I often take road trips throughout the country in search of abandoned homes and structures. I am drawn to spaces that hold within them the evidence of time. Places that at one time functioned, but now are broken down, mere shadows of what they once had been.
The storytelling aspects of the work are meant to be nonlinear, holding at times multiple perspectives of the same event. This method of narration is very similar to the way we recall memories of childhood. The work explores ideas of home, shelter, and the way we create our personal space. Color is crucial to the work. The sp[aces that I create are haunting and at times uninviting. I use brightly saturated color as a lure for the viewer. The use of color becomes another way of creating tension within the work.
The physical application starts with the laying out of an underlining skeletal grd structure in order to begin creating the space. This space is quickly opposed by the use of stencil work using spray paint. I then thickly layer paint using a variety of large palette knives over this grid, often times covering the majority of it up. While the paint is still wet I scrape back into it to retrieve pieces of the structure. After the paint dries, I reclaim parts of the structure and repeat the above process, the whole time weaving symbols and personal icons within the space, as well as coating the surface with thin transparent layers of glaze. The surface qualities that I seek to obtain in the paintings hold the same rich history as the structures that I photograph.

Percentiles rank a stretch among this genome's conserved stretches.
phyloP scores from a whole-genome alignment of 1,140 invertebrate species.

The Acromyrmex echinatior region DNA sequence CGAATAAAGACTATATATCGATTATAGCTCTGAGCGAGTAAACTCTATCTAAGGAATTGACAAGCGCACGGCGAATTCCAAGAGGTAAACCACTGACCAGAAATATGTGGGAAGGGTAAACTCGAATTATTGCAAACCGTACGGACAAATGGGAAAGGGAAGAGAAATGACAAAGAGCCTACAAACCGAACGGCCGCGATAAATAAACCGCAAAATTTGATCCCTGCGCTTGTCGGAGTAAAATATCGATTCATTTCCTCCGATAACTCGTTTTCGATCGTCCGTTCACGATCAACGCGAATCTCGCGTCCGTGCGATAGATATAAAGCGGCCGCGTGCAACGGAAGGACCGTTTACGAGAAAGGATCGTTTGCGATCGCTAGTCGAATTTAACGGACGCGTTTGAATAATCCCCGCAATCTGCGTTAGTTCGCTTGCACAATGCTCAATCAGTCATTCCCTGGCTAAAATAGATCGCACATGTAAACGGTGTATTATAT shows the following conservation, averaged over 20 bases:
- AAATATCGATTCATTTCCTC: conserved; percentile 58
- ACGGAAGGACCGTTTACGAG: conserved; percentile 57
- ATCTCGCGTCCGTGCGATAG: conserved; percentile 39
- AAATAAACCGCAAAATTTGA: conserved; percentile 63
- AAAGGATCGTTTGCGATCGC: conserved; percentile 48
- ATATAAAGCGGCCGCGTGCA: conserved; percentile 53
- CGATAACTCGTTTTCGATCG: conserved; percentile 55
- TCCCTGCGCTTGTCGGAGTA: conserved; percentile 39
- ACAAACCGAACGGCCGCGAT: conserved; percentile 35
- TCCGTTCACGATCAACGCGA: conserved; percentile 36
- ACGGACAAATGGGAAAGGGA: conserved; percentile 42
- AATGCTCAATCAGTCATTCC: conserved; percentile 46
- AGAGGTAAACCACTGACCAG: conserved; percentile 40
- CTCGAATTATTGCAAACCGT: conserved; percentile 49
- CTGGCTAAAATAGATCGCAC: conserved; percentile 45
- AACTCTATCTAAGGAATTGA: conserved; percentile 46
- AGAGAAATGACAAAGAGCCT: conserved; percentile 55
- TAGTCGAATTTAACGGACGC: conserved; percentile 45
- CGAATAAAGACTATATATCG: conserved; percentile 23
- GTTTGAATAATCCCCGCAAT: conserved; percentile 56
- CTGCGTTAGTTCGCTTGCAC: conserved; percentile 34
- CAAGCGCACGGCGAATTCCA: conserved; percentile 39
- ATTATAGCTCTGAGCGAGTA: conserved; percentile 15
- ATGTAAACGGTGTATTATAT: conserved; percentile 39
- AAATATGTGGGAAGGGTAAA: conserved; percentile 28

Space is critical in understanding the context of the narrative. I want the viewer to feel as though they can walk into these spaces. Lately I have become interested in the idea of creating framing devices that relate to the physical two-dimensional surface of the painting and in a way, oppose the pictorial illusion of space, adding to the complexity of the work. Frames are typically used to safely contain precious items and sacred memories. I use these same ornate devices in a whole new context. This element is used to frame fading memories, abandoned structures, and to contain emptiness. I consider the work to be a contemporary extension of the rich tradition of narrative painting. – Nicholas Bustamante
Nicholas Bustamante lives and paints in Ruston, Louisiana, where he teaches painting at Louisiana Tech University. He moved to the south from Los Angeles.